Poland generates ca. 110–130 million tonnes of waste every year. In 2018 it was 128 million tonnes of which 10% was municipal waste. Compared to the EU average (486 kg) and other EU countries (e.g. Denmark - 781 kg, Germany - 633 kg or Luxembourg - 607 kg), Poland has one of the lowest rates of municipal waste generation per capita (325 kg) (Eurostat, 2020). The problem, however, is the low level of recycling. In 2018 only 57% of the municipal waste collected was intended for recovery, of which 26% was subjected to mechanical and chemical recycling and 23% to energy recycling. The structure of municipal waste is dominated by: biodegradable waste (26 kg per inhabitant), mixed packaging waste (15 kg), bulky waste (14 kg), glass (13 kg), plastics (9 kg), paper and cardboard (7 kg).
Plastics are the third largest stream of mixed municipal waste (14%), immediately after bio-waste (which accounts for nearly 20%) and the segment of paper and cardboard (14.5%). Plastics constitute about 10% by weight and 40% by volume of household waste. Although the amount of municipal waste collected selectively has increased (in 2005 it constituted 5% of municipal waste collected while in 2018 it was 29%), but the recycling of plastic waste is largely based on easily collected waste from commercial networks and transport (Statistics Poland [GUS], 2019).
We talk about the history of recycling in Poland, the current situation and the opportunities and concerns of the industry with Tomasz Mikulski, CEO of ML Polyolefins, a Polish recycling company.
Mr President, the company you run has been present on the Polish market for 20 years. Please tell us what the beginning of recyclates production was like for you.
We started in 2000, but as a trading company for packaging and supplying waste to companies that needed it for processing. We started producing regranulates in 2006, when we set up our first recycling line. This allowed us to produce 70 tonnes of polypropylene regranulate per month. The beginnings were difficult, the crisis came in 2008 and demand for materials was much lower. However, we successively carried out further investments, developing the machine park and building our position on the market.
Did you already know then that recycling would be such an important part of the economy?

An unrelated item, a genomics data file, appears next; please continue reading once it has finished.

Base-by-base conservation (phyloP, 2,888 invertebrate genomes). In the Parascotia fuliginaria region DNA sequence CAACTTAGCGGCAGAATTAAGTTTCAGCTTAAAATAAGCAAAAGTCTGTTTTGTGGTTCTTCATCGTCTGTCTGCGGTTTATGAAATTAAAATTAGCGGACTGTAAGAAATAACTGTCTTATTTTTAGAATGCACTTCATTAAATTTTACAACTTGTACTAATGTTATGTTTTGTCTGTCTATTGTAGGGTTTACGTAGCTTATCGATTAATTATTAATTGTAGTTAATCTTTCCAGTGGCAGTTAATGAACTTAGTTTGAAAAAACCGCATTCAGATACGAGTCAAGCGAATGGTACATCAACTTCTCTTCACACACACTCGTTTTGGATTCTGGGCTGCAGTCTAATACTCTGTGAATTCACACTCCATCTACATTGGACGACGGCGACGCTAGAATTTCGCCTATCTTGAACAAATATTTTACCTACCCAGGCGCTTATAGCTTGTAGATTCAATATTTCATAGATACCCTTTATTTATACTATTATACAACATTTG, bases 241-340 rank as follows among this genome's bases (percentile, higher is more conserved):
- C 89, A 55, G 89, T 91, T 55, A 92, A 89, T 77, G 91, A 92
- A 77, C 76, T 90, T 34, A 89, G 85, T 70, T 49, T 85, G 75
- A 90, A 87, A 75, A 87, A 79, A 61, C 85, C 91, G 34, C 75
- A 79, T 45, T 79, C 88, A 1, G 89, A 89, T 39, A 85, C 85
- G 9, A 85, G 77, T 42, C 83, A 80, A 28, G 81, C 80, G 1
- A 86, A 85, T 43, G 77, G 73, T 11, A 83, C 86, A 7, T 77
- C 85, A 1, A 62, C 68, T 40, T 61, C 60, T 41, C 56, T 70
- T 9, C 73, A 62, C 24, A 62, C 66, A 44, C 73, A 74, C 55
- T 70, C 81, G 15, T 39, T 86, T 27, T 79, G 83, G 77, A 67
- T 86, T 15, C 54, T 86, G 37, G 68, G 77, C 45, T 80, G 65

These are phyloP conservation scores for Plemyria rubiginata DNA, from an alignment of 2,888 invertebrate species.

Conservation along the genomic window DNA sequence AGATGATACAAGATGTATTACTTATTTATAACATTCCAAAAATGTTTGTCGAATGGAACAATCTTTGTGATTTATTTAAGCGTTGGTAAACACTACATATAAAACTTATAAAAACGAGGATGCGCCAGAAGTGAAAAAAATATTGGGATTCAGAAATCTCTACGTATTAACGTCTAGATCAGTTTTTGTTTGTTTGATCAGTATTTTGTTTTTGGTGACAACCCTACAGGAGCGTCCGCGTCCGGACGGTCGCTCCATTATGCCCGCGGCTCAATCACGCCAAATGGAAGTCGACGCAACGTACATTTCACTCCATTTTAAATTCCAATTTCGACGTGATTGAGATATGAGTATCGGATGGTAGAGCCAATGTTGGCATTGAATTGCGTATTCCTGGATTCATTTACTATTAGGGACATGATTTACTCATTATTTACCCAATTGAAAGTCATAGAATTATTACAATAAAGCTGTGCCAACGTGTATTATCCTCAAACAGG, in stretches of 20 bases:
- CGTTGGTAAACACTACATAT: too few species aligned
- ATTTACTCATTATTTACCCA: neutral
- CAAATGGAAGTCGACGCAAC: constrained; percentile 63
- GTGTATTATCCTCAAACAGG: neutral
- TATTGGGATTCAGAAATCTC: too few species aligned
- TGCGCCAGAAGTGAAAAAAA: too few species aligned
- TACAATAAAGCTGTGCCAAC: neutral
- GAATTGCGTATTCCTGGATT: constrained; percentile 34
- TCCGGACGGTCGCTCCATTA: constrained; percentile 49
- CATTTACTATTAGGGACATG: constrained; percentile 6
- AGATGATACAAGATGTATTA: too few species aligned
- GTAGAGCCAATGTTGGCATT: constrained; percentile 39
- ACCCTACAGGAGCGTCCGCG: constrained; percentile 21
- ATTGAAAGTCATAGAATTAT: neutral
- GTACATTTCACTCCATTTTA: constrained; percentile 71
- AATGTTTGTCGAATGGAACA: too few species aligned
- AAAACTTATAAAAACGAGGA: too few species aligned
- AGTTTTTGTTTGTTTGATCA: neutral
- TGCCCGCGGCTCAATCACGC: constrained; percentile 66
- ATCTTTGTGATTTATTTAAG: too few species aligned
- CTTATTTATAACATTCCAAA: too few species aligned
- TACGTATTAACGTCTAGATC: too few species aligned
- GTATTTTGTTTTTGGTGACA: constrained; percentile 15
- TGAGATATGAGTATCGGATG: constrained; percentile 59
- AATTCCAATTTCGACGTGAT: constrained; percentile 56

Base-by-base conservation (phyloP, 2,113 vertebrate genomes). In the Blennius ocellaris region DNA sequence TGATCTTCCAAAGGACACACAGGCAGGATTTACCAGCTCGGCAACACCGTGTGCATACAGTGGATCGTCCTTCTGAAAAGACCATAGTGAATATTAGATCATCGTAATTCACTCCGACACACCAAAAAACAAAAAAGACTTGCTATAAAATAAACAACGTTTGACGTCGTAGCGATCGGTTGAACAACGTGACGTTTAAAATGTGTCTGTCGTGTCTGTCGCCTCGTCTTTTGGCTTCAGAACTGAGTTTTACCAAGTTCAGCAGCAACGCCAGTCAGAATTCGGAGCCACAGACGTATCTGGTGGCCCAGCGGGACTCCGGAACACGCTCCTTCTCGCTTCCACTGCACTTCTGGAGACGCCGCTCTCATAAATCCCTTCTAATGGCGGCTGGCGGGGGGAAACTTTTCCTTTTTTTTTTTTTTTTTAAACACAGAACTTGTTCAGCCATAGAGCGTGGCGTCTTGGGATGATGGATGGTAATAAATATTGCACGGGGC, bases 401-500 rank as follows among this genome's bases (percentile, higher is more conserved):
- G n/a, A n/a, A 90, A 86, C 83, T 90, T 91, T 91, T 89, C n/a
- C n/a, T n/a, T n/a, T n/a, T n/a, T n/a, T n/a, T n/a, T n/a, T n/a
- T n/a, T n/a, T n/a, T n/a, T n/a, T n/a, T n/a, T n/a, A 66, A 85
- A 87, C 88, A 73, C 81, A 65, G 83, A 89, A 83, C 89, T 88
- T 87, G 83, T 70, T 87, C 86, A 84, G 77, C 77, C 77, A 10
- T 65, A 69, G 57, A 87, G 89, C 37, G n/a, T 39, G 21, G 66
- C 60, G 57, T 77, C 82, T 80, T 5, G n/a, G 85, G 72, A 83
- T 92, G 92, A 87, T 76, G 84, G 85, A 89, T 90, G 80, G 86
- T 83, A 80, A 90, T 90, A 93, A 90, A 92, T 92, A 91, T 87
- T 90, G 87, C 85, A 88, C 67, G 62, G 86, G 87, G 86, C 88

At the beginning, my job involved a lot of travelling and visit to western companies dealing with selective waste collection, thanks to which I could gain knowledge and experience. I was convinced that it would be possible to transfer Western models to Poland and improve waste management in our country. At the same time, the approach to waste was changing. We started to see it as a valuable material. We knew that this was an innovative action and an investment in the future.
What was the processing of waste into raw material like in the early days of the recycling industry in Poland?
Of course, in terms of material, in the early days, recyclate was very different from virgin plastics. However, there were many products that could be successfully made from regranulate, and the main reason for using it at the time was the economic factor. Over the years, awareness of recycling has increased among consumers and companies have developed technologically, so that the quality of recyclates is now very close to that of virgin materials. Now the added value for a product is the fact that it has been made from recycled materials.
What is the state of the company today, what do you specialise in?
Our speciality is the production of polypropylene regranulate. The production capacity of our plant is constantly growing. In 2020, we set up a fourth recycling line and now have a production capacity of 25,000 tonnes per year. Since 2015, we have also been producing compounds based on recyclates. For filling we use minerals and chemical additives. Thus, we are able to develop an application individually adapted to the requirements of our customers. In addition, we have modernised the laboratory. This allows us to monitor the technical parameters of the material in real time, and our products are characterised by high quality and reproducibility, so that contractors use them in more advanced details.
Tomasz Mikulski, CEO of ML Polyolefins. Photo: Karol Bannach